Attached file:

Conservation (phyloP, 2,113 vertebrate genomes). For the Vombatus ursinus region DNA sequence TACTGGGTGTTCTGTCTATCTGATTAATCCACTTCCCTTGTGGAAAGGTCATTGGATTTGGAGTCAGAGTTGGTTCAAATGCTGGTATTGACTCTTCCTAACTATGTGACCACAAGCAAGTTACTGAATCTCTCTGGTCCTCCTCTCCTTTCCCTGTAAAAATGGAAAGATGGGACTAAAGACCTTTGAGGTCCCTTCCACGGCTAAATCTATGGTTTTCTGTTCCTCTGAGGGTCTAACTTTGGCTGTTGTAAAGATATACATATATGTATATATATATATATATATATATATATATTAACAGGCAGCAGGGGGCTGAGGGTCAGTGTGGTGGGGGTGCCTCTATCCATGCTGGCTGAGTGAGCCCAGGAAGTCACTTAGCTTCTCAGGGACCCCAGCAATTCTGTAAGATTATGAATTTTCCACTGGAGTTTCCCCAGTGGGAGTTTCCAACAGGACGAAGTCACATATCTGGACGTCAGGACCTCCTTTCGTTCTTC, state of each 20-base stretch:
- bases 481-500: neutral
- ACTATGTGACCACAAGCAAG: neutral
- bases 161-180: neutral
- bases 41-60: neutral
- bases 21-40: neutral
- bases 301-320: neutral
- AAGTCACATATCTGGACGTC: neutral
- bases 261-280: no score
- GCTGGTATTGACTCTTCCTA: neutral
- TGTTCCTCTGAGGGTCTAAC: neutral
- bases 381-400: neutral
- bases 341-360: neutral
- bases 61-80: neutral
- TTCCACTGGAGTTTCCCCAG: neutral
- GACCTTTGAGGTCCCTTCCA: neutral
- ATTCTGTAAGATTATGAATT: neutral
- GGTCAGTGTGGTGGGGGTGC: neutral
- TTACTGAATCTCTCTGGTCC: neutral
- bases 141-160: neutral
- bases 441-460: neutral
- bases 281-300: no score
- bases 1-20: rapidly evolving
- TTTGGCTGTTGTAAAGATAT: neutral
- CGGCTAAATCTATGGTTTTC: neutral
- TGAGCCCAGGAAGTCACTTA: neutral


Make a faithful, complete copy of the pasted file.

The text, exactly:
Conservation (phyloP, 2,113 vertebrate genomes). For the Vombatus ursinus region DNA sequence TACTGGGTGTTCTGTCTATCTGATTAATCCACTTCCCTTGTGGAAAGGTCATTGGATTTGGAGTCAGAGTTGGTTCAAATGCTGGTATTGACTCTTCCTAACTATGTGACCACAAGCAAGTTACTGAATCTCTCTGGTCCTCCTCTCCTTTCCCTGTAAAAATGGAAAGATGGGACTAAAGACCTTTGAGGTCCCTTCCACGGCTAAATCTATGGTTTTCTGTTCCTCTGAGGGTCTAACTTTGGCTGTTGTAAAGATATACATATATGTATATATATATATATATATATATATATATTAACAGGCAGCAGGGGGCTGAGGGTCAGTGTGGTGGGGGTGCCTCTATCCATGCTGGCTGAGTGAGCCCAGGAAGTCACTTAGCTTCTCAGGGACCCCAGCAATTCTGTAAGATTATGAATTTTCCACTGGAGTTTCCCCAGTGGGAGTTTCCAACAGGACGAAGTCACATATCTGGACGTCAGGACCTCCTTTCGTTCTTC, state of each 20-base stretch:
- bases 481-500: neutral
- ACTATGTGACCACAAGCAAG: neutral
- bases 161-180: neutral
- bases 41-60: neutral
- bases 21-40: neutral
- bases 301-320: neutral
- AAGTCACATATCTGGACGTC: neutral
- bases 261-280: no score
- GCTGGTATTGACTCTTCCTA: neutral
- TGTTCCTCTGAGGGTCTAAC: neutral
- bases 381-400: neutral
- bases 341-360: neutral
- bases 61-80: neutral
- TTCCACTGGAGTTTCCCCAG: neutral
- GACCTTTGAGGTCCCTTCCA: neutral
- ATTCTGTAAGATTATGAATT: neutral
- GGTCAGTGTGGTGGGGGTGC: neutral
- TTACTGAATCTCTCTGGTCC: neutral
- bases 141-160: neutral
- bases 441-460: neutral
- bases 281-300: no score
- bases 1-20: rapidly evolving
- TTTGGCTGTTGTAAAGATAT: neutral
- CGGCTAAATCTATGGTTTTC: neutral
- TGAGCCCAGGAAGTCACTTA: neutral